Klein explains that lobbying, instead, is more a form a legislative subsidy:
In addition to providing campaign contributions and employment prospects to outgoing elected officials and their staffs, [lobbyists] provides legislative expertise. Political scientists call this “the legislative subsidy” model of lobbying, and it poses a serious challenge to the view that lobbyists are little more than parasites.

The theory was first proposed by Richard Hall and Alan Deardorff in a 2006 paper entitled “Lobbying as Legislative Subsidy.” The paper was an attempt to solve a problem that, at first glance, should not have needed to be solved, because it should not have existed in the first place: Why is the behavior of lobbyists so hard to predict?

For instance: you would think that lobbyists would concentrate their financial power and well-honed connections on the politicians they need to persuade. But they don’t. They concentrate it on the politicians who are already most convinced of their positions.
In a lot of ways, the money spent on lobbying is not so much a direct attempt at vote buying or bribery, as it is an indirect attempt at agenda setting and coalition building. Certainly there's going to be "ol' boys club" type glad handing, which favors those who already are familiar and participants in networks of privilege. But that does not necessarily mean that levels of financing is the only factor.

One last thing that I think is very important, and is not mentioned nearly enough, is the fact that the "expenditure effect"; that is, the amount of influence lobbyist spending has on an issue, recedes in relation to the issue's prominence. Klein explains:
Take any issue that you’ve actually heard a lot about. The headline clashes. The big-ticket bills. They’ve all got money on both sides. They’ve all got platoons of lobbyists swarming onto Capitol Hill. They’ve all got activists and interest groups and even ordinary Americans pestering their congressmen. And they all go the same way: the Democrats vote with the Democrats, and the Republicans vote with the Republicans.

That’s true even when the big money lines up in favor of another outcome. In 2011, the Chamber of Commerce and the AFL-CIO joined together to call for a major reinvestment in American infrastructure. None passed. In 2010, most of the health care industry was either supportive or neutral on the Affordable Care Act, and if any one of them could have swung the votes of even a few Republican senators or congressmen, the desperate Democrats would have let them write almost anything they wanted into the bill. But not one Republican budged. In 2009, the Chamber of Commerce endorsed the stimulus bill as a necessary boost to the economy. Not one House Republican voted for it. Almost every major business group has been calling for tax reform and a big, Simpson-Bowles-like deficit reduction package for years now. But Congress remains deadlocked.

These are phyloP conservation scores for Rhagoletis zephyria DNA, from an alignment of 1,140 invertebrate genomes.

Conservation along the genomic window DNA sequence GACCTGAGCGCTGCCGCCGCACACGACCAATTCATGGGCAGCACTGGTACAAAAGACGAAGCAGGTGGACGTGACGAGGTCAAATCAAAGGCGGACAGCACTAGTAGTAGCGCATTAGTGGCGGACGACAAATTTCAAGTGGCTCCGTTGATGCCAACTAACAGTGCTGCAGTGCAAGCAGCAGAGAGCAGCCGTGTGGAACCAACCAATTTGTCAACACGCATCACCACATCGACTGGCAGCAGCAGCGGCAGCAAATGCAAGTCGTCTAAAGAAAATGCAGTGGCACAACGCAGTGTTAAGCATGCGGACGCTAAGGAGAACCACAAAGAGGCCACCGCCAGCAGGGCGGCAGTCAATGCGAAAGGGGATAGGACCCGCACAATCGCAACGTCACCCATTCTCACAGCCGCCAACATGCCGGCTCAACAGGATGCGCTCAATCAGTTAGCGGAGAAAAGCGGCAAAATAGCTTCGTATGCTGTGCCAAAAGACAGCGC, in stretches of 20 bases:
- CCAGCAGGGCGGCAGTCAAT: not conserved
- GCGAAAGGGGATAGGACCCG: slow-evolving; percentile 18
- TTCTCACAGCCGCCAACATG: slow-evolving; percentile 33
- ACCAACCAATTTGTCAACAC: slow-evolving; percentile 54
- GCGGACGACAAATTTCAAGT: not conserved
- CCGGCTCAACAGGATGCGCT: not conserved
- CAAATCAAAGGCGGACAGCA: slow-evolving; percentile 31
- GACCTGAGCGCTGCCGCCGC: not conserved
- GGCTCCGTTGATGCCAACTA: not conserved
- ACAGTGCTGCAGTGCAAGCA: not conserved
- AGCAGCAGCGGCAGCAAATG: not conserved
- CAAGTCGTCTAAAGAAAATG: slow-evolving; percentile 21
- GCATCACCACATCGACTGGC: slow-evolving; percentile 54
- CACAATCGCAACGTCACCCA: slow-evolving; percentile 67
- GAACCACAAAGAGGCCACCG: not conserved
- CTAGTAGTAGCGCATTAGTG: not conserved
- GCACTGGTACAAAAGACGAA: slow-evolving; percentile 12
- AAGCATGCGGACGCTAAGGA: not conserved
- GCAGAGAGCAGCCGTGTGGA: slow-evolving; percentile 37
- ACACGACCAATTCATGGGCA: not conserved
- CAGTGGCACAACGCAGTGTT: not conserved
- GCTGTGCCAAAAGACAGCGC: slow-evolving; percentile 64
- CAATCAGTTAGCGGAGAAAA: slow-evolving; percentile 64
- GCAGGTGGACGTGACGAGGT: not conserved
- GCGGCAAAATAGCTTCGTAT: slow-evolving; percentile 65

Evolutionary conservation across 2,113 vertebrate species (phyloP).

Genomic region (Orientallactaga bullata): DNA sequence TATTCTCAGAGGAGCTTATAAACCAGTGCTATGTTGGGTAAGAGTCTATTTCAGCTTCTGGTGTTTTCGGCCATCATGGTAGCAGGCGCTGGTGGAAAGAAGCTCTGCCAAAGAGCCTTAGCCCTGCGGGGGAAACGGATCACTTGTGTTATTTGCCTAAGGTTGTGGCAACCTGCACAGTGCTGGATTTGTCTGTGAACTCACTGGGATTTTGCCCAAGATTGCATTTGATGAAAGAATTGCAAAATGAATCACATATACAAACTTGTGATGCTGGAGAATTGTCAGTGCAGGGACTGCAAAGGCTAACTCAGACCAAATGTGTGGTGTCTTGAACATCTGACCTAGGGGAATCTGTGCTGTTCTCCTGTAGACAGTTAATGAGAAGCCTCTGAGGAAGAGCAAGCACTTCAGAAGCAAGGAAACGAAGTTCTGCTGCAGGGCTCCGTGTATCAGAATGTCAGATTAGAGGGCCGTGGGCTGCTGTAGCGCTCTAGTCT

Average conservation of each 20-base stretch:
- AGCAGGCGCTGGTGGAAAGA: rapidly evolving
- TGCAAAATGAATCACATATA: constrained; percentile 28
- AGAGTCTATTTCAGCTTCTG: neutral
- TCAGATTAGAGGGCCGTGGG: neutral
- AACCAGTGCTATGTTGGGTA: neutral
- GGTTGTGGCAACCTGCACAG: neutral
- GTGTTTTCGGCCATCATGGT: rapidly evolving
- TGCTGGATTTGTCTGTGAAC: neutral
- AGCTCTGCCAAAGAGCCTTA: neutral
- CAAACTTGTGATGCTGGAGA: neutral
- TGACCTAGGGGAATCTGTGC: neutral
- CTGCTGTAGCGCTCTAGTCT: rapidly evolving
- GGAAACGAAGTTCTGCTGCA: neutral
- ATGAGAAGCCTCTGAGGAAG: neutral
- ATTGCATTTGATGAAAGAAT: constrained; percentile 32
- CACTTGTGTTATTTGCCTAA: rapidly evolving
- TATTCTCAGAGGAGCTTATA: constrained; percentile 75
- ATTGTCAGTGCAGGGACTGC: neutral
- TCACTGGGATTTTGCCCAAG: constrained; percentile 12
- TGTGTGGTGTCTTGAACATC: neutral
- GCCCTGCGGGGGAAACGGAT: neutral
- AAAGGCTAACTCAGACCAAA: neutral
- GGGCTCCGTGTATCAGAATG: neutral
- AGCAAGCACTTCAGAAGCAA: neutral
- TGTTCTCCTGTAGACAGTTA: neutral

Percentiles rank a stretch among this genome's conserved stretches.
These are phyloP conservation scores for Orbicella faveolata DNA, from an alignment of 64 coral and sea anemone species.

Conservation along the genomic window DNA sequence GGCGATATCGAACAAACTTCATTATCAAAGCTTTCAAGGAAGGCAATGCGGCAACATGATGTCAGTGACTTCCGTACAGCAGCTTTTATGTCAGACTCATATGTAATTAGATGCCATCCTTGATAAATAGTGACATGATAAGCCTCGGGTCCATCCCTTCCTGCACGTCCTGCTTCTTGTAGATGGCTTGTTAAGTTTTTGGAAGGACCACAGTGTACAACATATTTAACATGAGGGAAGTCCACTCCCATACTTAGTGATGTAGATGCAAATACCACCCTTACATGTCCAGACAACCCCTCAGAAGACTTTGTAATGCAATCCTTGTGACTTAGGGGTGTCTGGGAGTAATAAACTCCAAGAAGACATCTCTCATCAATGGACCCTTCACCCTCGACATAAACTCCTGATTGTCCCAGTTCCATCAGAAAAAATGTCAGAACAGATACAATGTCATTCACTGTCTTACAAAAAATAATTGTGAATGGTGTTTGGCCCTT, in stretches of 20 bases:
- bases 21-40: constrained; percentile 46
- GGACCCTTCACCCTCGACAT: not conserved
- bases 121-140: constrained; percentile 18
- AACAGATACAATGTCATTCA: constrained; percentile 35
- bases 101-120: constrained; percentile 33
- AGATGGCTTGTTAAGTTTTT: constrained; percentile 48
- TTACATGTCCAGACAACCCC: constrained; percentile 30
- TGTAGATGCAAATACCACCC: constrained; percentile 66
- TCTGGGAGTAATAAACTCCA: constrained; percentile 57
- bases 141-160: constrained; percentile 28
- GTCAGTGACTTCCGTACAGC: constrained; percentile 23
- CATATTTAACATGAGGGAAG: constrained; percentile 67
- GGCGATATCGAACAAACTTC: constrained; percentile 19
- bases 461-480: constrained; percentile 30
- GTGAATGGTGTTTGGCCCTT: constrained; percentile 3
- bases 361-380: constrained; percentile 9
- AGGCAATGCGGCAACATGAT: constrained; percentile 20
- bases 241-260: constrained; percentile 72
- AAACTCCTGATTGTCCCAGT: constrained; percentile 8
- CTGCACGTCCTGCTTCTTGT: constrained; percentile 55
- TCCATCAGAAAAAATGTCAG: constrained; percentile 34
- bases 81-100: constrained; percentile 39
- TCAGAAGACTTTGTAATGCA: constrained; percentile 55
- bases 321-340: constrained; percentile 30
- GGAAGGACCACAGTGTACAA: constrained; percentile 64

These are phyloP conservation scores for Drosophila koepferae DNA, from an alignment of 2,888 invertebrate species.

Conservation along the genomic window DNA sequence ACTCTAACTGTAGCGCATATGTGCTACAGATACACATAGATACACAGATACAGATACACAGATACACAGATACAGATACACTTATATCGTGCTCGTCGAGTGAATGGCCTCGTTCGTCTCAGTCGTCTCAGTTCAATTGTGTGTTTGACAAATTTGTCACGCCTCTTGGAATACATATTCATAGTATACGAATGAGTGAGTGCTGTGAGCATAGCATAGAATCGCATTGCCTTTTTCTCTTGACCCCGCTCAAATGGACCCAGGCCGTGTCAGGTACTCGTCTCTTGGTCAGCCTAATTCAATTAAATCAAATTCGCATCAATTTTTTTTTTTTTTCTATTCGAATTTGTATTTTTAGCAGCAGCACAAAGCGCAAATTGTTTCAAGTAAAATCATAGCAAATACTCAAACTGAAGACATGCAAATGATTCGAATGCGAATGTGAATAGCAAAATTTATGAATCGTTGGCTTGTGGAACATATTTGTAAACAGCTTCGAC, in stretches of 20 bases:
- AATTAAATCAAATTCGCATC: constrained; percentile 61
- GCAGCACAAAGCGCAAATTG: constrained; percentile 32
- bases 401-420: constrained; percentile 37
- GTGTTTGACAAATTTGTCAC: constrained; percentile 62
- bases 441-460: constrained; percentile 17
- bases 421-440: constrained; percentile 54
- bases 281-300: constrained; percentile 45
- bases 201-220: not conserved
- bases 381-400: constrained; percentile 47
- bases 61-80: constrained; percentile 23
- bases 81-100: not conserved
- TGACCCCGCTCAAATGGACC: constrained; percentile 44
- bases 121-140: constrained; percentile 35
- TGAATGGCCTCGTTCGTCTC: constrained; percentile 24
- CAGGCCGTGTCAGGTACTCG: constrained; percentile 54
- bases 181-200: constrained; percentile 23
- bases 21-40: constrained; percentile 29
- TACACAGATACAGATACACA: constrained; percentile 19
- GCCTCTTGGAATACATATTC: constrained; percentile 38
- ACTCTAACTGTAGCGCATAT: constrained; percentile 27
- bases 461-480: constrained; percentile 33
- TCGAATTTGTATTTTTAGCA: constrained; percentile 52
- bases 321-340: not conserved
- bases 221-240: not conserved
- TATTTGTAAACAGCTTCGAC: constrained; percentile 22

I do not want to imply that I do not think money is an issue in American politics; it is. But I think we need to look at the effect money has on our political system in less ideological way, and in a more scientific way.

Bonus: Ta-Nehisi Coates' own thoughts on Klein's work.

Friday, March 2, 2012

Rush Limbaugh Sinks to New Lows/Reaches New Heights

If Rick Santourm is calling you absurd, well, that's absurd.


TPM has a new headline that I just can't resist:

Romney Urged Obama To Embrace Individual Mandate In 2009.

Mitt has been trying parse his signature achievement by making a state/federal distinction. Apprently, his 2009 op-ed failed to do so.

These are the kind of problems you have when you're a presidential candidate, and you decide you don't really care, as long as people vote for you.

Thursday, March 1, 2012

I Don't Even...

I would like to submit Exhibit A in the case against the fallacy that the rich "just work harder" A sample:
Executive-search veterans who work with hedge funds and banks make about $500,000 in good years, said Arbeeny, managing principal at New York-based CMF Partners LLC, declining to discuss specifics about his own income. He said he no longer goes on annual ski trips to Whistler (WB), Tahoe or Aspen.

He reads other supermarket circulars to find good prices for his favorite cereal, Wheat Chex.

“Wow, did I waste a lot of money,” Arbeeny said.
Yes, "wow".

Bonus: Matt Taibbi tearing into David Brooks for his wealth worshiping foolishness.

h/t Gin and Tacos